Welcome to The Game Shelf!

After getting into the board game hobby at the end of 2014, we've decided to share our thoughts on the games we're collecting on our shelves. The collection has certainly expanded over the last few years and we've been making up for lost time!

Sometimes our opinions differ, so Amy will be posting reviews every Tuesday and Fi will post on Thursdays. We hope you enjoy reading some of our opinions on board games - especially those for two players.

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Wednesday 21 July 2021

The Game Shelf Reviews:- Decktective

Game: Decktective: Bloody-Red Roses & Decktective: The Gaze of the Ghost

Publisher: dV Giochi

Designer:  Martino Chiacchiera, Silvano Sorrentino

Year: 2019 & 2020
Decktective is a series of murder mystery style games from publisher dVGiochi. Much like their Deckscape series, which is a series of escape room games, Decktective aims to do a lot with a small deck of cards. The main gimmick here is that each game of Decktective involved you assembling a 3-D crime scene of of the first few card you encounter as you work your way through the deck - the scene is likely to contain clues that will help you solve the mystery. We've decided not to include photos of the 3D scenes, to avoid spoilers in this review.
We've played the first and second game from the series and definitely had mixed experiences which well share in this combined review covering both titles.
Much like the Deckscape series of games Decktective needs no explanation before you sit down to play. The first 3-4 cards do a fantastic job of tutorialising how to play and setting up the game rules as you go. Regardless of the game you play you'll start by setting up a 3D map by placing the lid backwards onto the bottom of the box, so that you have an open box with 2 layers of wall. You then can slide cards into the gap between those walls and then place another card at the bottom of the box for the floor. This 3D terrain allows you to survey your surroundings and do some sleuthing outside of the clue cards given to you by the game. Certain events during the game may cause the terrain to change, so a good memory and keen mind will reveal extra hints.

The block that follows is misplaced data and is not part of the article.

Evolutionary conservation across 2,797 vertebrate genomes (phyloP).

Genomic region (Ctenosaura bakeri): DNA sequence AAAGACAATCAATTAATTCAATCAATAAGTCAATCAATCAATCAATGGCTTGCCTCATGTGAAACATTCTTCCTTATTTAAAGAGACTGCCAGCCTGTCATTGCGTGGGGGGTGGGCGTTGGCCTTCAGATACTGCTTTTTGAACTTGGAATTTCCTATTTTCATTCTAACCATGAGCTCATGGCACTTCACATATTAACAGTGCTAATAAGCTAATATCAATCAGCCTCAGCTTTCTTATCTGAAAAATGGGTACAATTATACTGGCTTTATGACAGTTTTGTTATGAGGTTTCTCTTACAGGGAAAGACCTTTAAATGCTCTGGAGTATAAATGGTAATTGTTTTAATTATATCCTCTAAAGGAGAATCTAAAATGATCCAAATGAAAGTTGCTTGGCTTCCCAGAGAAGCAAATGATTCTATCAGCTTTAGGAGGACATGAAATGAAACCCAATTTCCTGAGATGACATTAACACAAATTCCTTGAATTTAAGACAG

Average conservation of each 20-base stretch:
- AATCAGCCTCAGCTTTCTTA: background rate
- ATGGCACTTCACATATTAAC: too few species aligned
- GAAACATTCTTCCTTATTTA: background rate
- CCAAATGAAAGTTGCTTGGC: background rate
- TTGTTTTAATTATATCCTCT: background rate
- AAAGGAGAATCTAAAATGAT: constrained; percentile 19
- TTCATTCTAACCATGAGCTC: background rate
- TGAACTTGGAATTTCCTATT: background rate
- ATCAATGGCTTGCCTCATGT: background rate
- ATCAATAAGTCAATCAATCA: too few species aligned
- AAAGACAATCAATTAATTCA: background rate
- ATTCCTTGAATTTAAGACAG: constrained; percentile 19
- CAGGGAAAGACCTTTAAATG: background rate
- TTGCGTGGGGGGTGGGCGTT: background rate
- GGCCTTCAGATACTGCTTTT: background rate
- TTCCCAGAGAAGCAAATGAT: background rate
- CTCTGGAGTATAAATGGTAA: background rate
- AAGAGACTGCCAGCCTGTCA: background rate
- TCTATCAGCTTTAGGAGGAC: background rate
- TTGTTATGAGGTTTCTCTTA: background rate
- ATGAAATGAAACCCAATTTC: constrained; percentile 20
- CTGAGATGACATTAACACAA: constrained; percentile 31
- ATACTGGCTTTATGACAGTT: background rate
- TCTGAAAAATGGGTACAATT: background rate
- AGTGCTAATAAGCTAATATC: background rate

The majority of the gameplay follows a simple pattern. Each player has a hand of clue cards and on their turn will play one, then draw one. Clues can be played face up or face down, but you can only play clues face up if the number on them is equal or less than the number of face down clues on the table. Your job then is to work out which clues are important and which are either irrelevant, or already apparent due to other factors. You cannot discuss the contents of your clues to other players, though you are allowed to tell them the title if you need some help deciding.

As you go through the decks events will occur, these may change the map or cause you to lose access to testimony of certain characters or items. Eventually you'll reach the bottom of the deck, at this point you will be able to discuss discarded clues from memory (no looking at them!) before solving the questions on the following 5 cards. Each question card presents a multiple choice question which is answered by placing a clip over the card. The clip ends up pointing to your answer on one side of the card and the number of points earned for that answer on the reverse. After answering all of these you will get your final score which tells you how great (or not) your detective skills are.